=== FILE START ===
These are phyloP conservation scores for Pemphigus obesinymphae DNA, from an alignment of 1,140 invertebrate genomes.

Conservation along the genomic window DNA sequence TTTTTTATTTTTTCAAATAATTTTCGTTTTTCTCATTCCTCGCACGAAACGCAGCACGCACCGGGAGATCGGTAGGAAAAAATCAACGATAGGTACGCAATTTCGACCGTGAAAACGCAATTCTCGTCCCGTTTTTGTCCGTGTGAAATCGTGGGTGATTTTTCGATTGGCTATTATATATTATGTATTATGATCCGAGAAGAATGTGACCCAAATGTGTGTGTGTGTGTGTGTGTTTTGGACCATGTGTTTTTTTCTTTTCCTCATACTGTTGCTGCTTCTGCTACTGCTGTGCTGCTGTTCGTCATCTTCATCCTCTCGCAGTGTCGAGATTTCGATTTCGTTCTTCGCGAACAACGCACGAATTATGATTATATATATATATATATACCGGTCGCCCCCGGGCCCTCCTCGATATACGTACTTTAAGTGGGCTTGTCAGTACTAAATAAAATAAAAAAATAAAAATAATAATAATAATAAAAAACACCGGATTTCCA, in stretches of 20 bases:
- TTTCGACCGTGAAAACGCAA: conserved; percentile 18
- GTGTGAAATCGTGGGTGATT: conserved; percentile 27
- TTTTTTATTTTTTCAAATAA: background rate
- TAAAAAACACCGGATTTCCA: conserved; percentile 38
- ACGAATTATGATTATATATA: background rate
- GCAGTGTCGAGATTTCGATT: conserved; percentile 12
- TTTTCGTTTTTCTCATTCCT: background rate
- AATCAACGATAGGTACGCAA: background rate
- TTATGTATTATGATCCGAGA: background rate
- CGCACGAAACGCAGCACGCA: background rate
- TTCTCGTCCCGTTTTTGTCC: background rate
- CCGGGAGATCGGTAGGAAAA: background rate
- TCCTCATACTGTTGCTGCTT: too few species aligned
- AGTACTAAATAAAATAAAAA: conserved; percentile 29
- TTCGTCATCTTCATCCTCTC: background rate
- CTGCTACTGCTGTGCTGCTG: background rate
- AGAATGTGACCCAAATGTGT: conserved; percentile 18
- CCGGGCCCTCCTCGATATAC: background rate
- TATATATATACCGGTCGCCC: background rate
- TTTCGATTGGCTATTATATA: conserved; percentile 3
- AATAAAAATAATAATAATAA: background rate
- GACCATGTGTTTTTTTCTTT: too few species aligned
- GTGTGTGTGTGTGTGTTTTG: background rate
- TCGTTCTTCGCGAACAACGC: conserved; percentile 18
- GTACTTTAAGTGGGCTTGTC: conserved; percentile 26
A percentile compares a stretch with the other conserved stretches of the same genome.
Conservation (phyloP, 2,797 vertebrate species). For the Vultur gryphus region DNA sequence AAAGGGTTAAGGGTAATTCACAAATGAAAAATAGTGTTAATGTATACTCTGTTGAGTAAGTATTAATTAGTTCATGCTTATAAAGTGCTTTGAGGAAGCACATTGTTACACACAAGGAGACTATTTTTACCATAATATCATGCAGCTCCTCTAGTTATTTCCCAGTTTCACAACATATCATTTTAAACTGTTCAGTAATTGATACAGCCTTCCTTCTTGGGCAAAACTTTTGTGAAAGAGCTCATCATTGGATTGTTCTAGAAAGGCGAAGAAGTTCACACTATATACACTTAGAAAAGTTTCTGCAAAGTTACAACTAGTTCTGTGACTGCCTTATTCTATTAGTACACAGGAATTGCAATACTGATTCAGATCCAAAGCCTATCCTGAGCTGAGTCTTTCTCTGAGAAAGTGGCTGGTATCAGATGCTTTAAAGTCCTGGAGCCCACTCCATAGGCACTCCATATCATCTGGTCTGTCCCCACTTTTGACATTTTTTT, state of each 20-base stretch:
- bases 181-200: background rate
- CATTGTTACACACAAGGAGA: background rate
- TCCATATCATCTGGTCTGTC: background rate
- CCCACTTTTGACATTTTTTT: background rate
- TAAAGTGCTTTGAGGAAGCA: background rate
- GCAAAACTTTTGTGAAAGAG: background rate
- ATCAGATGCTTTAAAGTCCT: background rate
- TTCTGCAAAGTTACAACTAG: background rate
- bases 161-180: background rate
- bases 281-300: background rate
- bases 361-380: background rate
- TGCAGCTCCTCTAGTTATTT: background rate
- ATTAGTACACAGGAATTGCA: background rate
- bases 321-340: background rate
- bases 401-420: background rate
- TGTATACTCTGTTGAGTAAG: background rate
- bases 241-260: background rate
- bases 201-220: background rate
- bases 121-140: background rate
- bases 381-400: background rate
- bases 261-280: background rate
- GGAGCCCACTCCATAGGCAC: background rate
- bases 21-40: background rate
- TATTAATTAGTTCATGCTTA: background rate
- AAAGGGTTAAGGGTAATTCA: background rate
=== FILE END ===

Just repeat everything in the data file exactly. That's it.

These are phyloP conservation scores for Pemphigus obesinymphae DNA, from an alignment of 1,140 invertebrate genomes.

Conservation along the genomic window DNA sequence TTTTTTATTTTTTCAAATAATTTTCGTTTTTCTCATTCCTCGCACGAAACGCAGCACGCACCGGGAGATCGGTAGGAAAAAATCAACGATAGGTACGCAATTTCGACCGTGAAAACGCAATTCTCGTCCCGTTTTTGTCCGTGTGAAATCGTGGGTGATTTTTCGATTGGCTATTATATATTATGTATTATGATCCGAGAAGAATGTGACCCAAATGTGTGTGTGTGTGTGTGTGTTTTGGACCATGTGTTTTTTTCTTTTCCTCATACTGTTGCTGCTTCTGCTACTGCTGTGCTGCTGTTCGTCATCTTCATCCTCTCGCAGTGTCGAGATTTCGATTTCGTTCTTCGCGAACAACGCACGAATTATGATTATATATATATATATATACCGGTCGCCCCCGGGCCCTCCTCGATATACGTACTTTAAGTGGGCTTGTCAGTACTAAATAAAATAAAAAAATAAAAATAATAATAATAATAAAAAACACCGGATTTCCA, in stretches of 20 bases:
- TTTCGACCGTGAAAACGCAA: conserved; percentile 18
- GTGTGAAATCGTGGGTGATT: conserved; percentile 27
- TTTTTTATTTTTTCAAATAA: background rate
- TAAAAAACACCGGATTTCCA: conserved; percentile 38
- ACGAATTATGATTATATATA: background rate
- GCAGTGTCGAGATTTCGATT: conserved; percentile 12
- TTTTCGTTTTTCTCATTCCT: background rate
- AATCAACGATAGGTACGCAA: background rate
- TTATGTATTATGATCCGAGA: background rate
- CGCACGAAACGCAGCACGCA: background rate
- TTCTCGTCCCGTTTTTGTCC: background rate
- CCGGGAGATCGGTAGGAAAA: background rate
- TCCTCATACTGTTGCTGCTT: too few species aligned
- AGTACTAAATAAAATAAAAA: conserved; percentile 29
- TTCGTCATCTTCATCCTCTC: background rate
- CTGCTACTGCTGTGCTGCTG: background rate
- AGAATGTGACCCAAATGTGT: conserved; percentile 18
- CCGGGCCCTCCTCGATATAC: background rate
- TATATATATACCGGTCGCCC: background rate
- TTTCGATTGGCTATTATATA: conserved; percentile 3
- AATAAAAATAATAATAATAA: background rate
- GACCATGTGTTTTTTTCTTT: too few species aligned
- GTGTGTGTGTGTGTGTTTTG: background rate
- TCGTTCTTCGCGAACAACGC: conserved; percentile 18
- GTACTTTAAGTGGGCTTGTC: conserved; percentile 26
A percentile compares a stretch with the other conserved stretches of the same genome.
Conservation (phyloP, 2,797 vertebrate species). For the Vultur gryphus region DNA sequence AAAGGGTTAAGGGTAATTCACAAATGAAAAATAGTGTTAATGTATACTCTGTTGAGTAAGTATTAATTAGTTCATGCTTATAAAGTGCTTTGAGGAAGCACATTGTTACACACAAGGAGACTATTTTTACCATAATATCATGCAGCTCCTCTAGTTATTTCCCAGTTTCACAACATATCATTTTAAACTGTTCAGTAATTGATACAGCCTTCCTTCTTGGGCAAAACTTTTGTGAAAGAGCTCATCATTGGATTGTTCTAGAAAGGCGAAGAAGTTCACACTATATACACTTAGAAAAGTTTCTGCAAAGTTACAACTAGTTCTGTGACTGCCTTATTCTATTAGTACACAGGAATTGCAATACTGATTCAGATCCAAAGCCTATCCTGAGCTGAGTCTTTCTCTGAGAAAGTGGCTGGTATCAGATGCTTTAAAGTCCTGGAGCCCACTCCATAGGCACTCCATATCATCTGGTCTGTCCCCACTTTTGACATTTTTTT, state of each 20-base stretch:
- bases 181-200: background rate
- CATTGTTACACACAAGGAGA: background rate
- TCCATATCATCTGGTCTGTC: background rate
- CCCACTTTTGACATTTTTTT: background rate
- TAAAGTGCTTTGAGGAAGCA: background rate
- GCAAAACTTTTGTGAAAGAG: background rate
- ATCAGATGCTTTAAAGTCCT: background rate
- TTCTGCAAAGTTACAACTAG: background rate
- bases 161-180: background rate
- bases 281-300: background rate
- bases 361-380: background rate
- TGCAGCTCCTCTAGTTATTT: background rate
- ATTAGTACACAGGAATTGCA: background rate
- bases 321-340: background rate
- bases 401-420: background rate
- TGTATACTCTGTTGAGTAAG: background rate
- bases 241-260: background rate
- bases 201-220: background rate
- bases 121-140: background rate
- bases 381-400: background rate
- bases 261-280: background rate
- GGAGCCCACTCCATAGGCAC: background rate
- bases 21-40: background rate
- TATTAATTAGTTCATGCTTA: background rate
- AAAGGGTTAAGGGTAATTCA: background rate